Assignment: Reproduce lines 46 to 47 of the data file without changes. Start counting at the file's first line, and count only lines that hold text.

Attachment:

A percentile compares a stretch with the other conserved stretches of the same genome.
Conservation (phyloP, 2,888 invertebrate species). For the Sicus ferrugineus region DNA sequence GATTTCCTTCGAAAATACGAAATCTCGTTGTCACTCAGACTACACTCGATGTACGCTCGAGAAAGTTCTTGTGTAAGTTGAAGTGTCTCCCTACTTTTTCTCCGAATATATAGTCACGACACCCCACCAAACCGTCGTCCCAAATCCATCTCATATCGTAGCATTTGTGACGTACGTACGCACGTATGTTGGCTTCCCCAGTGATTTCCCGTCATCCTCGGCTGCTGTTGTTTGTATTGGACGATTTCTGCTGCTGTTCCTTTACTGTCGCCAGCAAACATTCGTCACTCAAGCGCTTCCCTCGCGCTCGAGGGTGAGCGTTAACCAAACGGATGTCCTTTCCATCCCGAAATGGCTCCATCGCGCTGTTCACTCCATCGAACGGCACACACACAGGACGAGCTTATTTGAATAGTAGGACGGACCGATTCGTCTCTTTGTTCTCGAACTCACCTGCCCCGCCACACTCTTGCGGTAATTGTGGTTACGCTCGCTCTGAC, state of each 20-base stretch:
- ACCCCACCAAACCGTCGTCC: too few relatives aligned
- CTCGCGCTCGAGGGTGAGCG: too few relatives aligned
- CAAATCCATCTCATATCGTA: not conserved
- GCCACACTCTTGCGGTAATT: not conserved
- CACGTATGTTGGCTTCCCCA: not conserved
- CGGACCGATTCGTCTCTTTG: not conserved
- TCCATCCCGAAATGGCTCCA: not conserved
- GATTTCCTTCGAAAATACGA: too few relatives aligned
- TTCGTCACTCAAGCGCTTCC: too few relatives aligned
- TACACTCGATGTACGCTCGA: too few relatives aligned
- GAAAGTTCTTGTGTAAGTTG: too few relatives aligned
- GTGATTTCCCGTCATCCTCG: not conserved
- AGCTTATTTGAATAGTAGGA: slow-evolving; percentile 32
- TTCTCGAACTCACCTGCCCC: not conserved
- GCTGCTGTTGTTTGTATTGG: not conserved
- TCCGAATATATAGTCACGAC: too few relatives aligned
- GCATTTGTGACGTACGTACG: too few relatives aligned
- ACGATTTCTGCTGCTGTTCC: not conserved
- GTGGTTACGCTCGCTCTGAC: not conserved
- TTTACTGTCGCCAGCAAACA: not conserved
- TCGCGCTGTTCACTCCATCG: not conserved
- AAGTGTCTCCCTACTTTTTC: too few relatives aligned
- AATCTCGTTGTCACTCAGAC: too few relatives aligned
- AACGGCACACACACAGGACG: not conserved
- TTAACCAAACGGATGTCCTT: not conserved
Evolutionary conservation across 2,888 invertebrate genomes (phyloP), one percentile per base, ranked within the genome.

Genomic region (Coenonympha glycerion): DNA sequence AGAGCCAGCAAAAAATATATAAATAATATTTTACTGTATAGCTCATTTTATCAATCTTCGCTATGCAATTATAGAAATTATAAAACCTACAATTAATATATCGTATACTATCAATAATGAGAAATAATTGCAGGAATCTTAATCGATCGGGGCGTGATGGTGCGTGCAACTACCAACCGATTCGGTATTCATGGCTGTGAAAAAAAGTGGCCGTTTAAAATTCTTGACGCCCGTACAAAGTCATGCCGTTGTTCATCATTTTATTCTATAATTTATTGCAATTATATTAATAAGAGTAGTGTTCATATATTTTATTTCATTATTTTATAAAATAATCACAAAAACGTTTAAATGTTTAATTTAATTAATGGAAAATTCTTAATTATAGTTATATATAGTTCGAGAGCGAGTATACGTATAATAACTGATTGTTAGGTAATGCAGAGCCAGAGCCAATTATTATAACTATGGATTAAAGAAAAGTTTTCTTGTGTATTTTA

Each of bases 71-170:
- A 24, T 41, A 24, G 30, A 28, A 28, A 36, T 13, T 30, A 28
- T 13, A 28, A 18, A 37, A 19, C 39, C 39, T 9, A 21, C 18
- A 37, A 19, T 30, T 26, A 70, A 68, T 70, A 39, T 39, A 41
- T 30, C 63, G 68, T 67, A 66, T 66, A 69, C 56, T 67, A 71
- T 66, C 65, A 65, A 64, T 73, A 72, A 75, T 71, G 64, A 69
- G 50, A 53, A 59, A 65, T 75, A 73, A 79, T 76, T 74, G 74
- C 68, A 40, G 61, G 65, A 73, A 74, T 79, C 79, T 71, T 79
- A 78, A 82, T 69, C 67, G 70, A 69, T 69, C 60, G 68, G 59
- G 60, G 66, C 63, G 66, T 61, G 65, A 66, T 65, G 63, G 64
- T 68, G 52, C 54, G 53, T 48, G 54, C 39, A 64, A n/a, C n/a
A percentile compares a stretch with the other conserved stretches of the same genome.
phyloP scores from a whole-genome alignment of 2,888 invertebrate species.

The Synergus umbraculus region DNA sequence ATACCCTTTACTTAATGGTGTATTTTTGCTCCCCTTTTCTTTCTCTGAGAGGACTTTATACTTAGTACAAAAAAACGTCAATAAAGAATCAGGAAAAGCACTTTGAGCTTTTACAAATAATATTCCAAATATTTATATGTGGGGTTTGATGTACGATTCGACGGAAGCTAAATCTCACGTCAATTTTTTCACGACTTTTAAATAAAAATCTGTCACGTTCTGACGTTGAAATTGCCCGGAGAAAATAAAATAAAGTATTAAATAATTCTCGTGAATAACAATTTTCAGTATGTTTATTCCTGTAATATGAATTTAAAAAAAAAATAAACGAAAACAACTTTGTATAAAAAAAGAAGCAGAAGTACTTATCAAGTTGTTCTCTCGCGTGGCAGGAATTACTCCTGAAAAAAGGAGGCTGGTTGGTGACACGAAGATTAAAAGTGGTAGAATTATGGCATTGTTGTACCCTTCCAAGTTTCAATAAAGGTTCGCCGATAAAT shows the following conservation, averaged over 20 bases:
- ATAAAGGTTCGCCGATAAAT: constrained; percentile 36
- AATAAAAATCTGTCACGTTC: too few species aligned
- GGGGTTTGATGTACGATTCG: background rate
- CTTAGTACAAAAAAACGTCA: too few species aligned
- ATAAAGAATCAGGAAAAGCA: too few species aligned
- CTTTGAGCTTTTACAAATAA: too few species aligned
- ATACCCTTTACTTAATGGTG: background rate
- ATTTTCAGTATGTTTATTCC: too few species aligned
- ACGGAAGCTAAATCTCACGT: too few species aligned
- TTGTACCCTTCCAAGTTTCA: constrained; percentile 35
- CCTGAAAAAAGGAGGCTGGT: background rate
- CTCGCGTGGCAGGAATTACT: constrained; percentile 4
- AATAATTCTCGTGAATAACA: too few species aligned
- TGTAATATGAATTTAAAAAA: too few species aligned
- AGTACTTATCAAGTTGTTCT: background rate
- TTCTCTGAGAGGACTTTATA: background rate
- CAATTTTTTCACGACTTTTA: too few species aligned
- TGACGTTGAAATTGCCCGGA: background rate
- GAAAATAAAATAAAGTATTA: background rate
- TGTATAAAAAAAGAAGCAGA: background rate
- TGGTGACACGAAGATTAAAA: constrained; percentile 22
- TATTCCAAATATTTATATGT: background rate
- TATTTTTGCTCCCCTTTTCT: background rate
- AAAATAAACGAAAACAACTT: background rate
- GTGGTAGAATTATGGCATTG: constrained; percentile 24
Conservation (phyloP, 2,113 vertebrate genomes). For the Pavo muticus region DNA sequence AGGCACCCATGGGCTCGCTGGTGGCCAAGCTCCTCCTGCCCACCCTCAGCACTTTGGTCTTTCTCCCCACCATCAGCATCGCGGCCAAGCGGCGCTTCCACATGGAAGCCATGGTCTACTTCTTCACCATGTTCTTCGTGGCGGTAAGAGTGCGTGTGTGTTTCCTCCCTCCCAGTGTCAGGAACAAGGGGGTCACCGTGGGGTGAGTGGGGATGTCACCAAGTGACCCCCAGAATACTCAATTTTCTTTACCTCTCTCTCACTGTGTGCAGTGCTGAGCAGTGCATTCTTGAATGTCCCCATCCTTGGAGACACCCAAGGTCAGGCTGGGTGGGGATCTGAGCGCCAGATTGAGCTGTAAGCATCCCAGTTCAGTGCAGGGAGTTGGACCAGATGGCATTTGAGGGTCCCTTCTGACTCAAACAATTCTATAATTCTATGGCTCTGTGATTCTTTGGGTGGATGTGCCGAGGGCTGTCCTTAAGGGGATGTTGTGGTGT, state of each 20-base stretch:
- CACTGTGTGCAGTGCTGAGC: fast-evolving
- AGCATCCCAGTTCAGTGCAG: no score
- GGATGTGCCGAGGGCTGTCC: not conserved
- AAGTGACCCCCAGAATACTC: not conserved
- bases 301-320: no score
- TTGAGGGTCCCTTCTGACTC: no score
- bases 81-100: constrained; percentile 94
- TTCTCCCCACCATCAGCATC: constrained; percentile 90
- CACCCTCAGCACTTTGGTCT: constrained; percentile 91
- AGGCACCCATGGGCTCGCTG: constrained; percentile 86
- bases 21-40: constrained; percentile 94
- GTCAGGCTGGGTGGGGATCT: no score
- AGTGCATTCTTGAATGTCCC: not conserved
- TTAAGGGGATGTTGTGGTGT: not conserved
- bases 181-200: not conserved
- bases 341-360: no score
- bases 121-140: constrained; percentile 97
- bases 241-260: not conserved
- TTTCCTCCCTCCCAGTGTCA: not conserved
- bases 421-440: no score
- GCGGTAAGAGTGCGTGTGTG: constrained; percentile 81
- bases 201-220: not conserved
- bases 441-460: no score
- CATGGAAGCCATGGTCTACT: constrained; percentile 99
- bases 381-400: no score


- GGGGTTTGATGTACGATTCG: background rate
- CTTAGTACAAAAAAACGTCA: too few species aligned